By Kristian Dye
For this post, I have chosen to write about a Case Report that comes from the United Kingdom. It’s about a patient with a complex set of management challenges, however none of them are rare – and the United Kingdom is almost certainly one of the best places in the world to be with such a complex constellation of conditions.
So far, this does not sound like compelling global health territory, however it addresses a problem that is universal within health care systems globally – polypharmacy. This is an issue which affects certain populations more than others (for example, in elderly populations (1), an average of 2-9 medications are taken daily, with one in six (2) over 65s taking 10 or more daily).
The issue, in this case, is further complicated by the prescriptions not all originating from a single physician. In an older person, they maybe taking antihypertensives, a statin and drugs to reduce cardiovascular risk – however, they will likely all originate with the primary care physician.
‘The patient… is supported regularly by general practice, the school nurse, ear nose and throat specialists, general and community paediatrics, dietetics, specialist dentistry and ophthalmology’
From this list of involved specialties, the potential formulary that prescriptions will come from is probably as wide as in any case imaginable. This opens up an enormous range of potential drug interactions.
This is a real day-to-day patient safety issue faced in all healthcare settings, whether the system is well integrated or highly fragmented.
‘An example where the lack of an up-to-date medication list led to a potential medication-related problem was the prescription of azithromycin for an ear infection by an ENT surgeon. There is a documented drug interaction between azithromycin and domperidone, a medicine used regularly to treat the patient’s gasto-oesophageal reflux’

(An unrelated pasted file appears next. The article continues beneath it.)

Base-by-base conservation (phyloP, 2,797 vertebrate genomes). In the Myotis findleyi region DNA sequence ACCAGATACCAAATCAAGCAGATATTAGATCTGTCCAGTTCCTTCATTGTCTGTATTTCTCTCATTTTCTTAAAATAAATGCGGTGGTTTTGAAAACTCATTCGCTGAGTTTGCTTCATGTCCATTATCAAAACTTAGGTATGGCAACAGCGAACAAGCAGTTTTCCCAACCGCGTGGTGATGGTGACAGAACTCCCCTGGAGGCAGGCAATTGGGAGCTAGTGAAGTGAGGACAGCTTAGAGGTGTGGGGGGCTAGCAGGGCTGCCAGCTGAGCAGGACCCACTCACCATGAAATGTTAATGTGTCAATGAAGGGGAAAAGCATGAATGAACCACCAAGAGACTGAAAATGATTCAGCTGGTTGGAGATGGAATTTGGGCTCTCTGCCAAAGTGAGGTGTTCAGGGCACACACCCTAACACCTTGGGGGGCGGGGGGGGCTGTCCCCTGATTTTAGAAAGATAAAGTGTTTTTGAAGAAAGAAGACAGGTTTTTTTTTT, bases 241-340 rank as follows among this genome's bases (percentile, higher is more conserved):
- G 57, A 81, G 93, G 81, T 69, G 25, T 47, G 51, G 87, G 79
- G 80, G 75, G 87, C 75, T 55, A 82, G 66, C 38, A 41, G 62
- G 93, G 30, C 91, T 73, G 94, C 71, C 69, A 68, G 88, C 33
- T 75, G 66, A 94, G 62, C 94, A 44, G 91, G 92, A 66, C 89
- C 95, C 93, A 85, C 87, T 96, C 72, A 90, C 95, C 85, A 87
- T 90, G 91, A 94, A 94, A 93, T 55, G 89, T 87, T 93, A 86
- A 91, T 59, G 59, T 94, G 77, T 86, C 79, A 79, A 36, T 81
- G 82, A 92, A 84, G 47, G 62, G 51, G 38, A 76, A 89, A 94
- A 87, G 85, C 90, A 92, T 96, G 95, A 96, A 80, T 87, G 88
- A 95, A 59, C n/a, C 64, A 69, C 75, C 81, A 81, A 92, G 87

The solution suggested in the case is to centralise the patient’s records, but not in the way we usually imagine.
Integrated health care records are usually conceived of as a centralised database that healthcare workers are able to tap into and pull down records for their patient. These systems are highly resource intensive and logistically difficult to deliver over large geographical areas. The alternative is wonderfully elegant.
We trust our patients. If we ensure that when we prescribe something, we add it to a patient-held record, then we know that our colleagues will know what we have done, and are able to factor this in to their own treatment decisions. The solution in the case is a smartphone app (3), which is highly convenient for the more than 1.75 billion smartphone users (4) worldwide – however there’s no reason why a similar approach couldn’t be undertaken on old-fashioned paper for those who don’t have access to the technology – in the UK we’ve been doing this for child health (5) for years.
Surely, then, this seems like an easy decision. We can improve the safety of our patients, by trusting our patients. If we can trust patients with the risk of possessing the medicines, why not trust them with the records too?